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5 Things You Didn't Know About Wolverines

5 Things You Didn't Know About Wolverines

Thanks to the widespread success of a certain comic-book superhero, most Americans are very familiar with the wolverine...in concept, at least. What a lot of people don't know is that no matter how many pixels and ink went into creating those comic books, the actual Arctic land mammal is almost as formidable as any work of fiction. So, for this Fun Friday, get your adamantium claws out and dig in to five things you didn't know about wolverines.

1. The wolverine may look an awful lot like a small bear, and its name makes it sound like it might be related to the wolf, but it's actually the largest land-based member of the weasel family (mustelidae). Like all mustelids, the wolverine punches way, way above its weight class. Wolverines have been known to drive mountain lions and grizzly bears—fierce predators several times the wolverine's size—off of their own kills. Speaking of predation, although wolverines generally only weigh between 25 and 40 pounds, they're quite effective predators. They'll target just about anything, from mice to moose. Yes, you read that right: Moose. Animals the size of your average minivan. Wolverines are additionally among the few animals willing to take on porcupines as prey. It's not that wolverines are immune to the quills of a porcupine; they aren't. They simply don't care.

2. While we're on the subject of things that wolverines like to eat, we would be remiss not to mention bones. Whether the wolverine is chowing down on a meal it stole from an apex predator 10 times its size or is merely tucking into a creature 30 times its size that it killed itself, wolverines are the epitome of "waste not, want not." They will eat every part of the carcass, including its bones. We don't mean cracking them open to get at the marrow, as many predators do; we mean actually eating them. Wolverines have even been known to consume their prey's teeth.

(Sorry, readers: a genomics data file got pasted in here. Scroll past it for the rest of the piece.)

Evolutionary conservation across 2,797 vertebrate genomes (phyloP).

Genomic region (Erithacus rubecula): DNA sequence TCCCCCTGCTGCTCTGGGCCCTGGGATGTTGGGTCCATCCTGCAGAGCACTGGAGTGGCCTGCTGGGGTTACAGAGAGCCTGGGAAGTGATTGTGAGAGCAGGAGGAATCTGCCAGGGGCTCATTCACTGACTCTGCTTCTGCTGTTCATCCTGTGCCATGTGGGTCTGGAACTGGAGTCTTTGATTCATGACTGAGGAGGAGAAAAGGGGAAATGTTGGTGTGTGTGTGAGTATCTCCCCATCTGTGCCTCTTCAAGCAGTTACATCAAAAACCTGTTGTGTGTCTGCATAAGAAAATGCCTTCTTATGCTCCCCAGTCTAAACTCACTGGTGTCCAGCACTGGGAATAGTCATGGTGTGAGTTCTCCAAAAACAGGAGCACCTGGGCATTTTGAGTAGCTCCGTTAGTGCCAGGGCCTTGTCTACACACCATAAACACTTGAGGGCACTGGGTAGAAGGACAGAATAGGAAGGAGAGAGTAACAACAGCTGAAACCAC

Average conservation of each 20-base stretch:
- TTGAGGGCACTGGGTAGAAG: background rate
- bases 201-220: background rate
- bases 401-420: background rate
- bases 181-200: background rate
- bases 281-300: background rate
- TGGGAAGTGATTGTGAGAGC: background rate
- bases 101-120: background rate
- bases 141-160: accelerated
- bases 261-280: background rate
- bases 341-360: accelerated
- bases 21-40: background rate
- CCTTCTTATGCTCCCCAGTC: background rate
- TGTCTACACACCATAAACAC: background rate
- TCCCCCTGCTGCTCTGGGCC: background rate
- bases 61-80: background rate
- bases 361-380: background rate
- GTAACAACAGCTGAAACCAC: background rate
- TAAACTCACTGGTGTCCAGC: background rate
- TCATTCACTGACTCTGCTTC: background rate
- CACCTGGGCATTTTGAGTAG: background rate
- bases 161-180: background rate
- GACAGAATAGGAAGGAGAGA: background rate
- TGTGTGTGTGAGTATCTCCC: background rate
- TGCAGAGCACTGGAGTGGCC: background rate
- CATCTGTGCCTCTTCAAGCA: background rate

3. How does the wolverine do this? Well, it's important to remember that the wolverine is adapted to its native habitat, the pine forests of the Western mountains and the northern tundra. As such, they frequently must eat meat that has frozen solid, so they have special molar teeth at the backs of their jaws that are rotated 90 degrees. This allows them to tear up frozen chunks of meat. It's also supposed that wolverines have tremendous bite strength, although they never make any of the top-10 lists of animals with the most powerful bites. That's not because the wolverine doesn't have a powerful bite; it clearly does. That's because nobody has measured it. (Hey, do you blame the scientists? I wouldn't want to, either.) 

4. Wolverines are solitary animals, with huge territories—up to 240 square miles. This is just as well, because wolverines make lousy roommates. First, they produce a particularly nasty-smelling yellow exudate from their anal glands, which they use to mark their territory and also, sometimes, just because. People who live in extreme Northern climes report that wolverines seem to love breaking into cabins and just wandering out with whatever items strike their fancy. 

5. Although they do not possess unlimited healing ability and their claws, though long and quite sharp, are made of the same keratin as any other animal's, wolverines do have some pretty good superpowers. Wolverine fur does not hold moisture, which makes it frost-proof in cold weather. (For this reason, Native Americans valued it as a trim for the hoods and cuffs of coats.) Additionally, wolverines have broad, furry paws that function like snowshoes, allowing them to truck along at a very respectable 30 miles an hour, even in the snow. 

 

 

 

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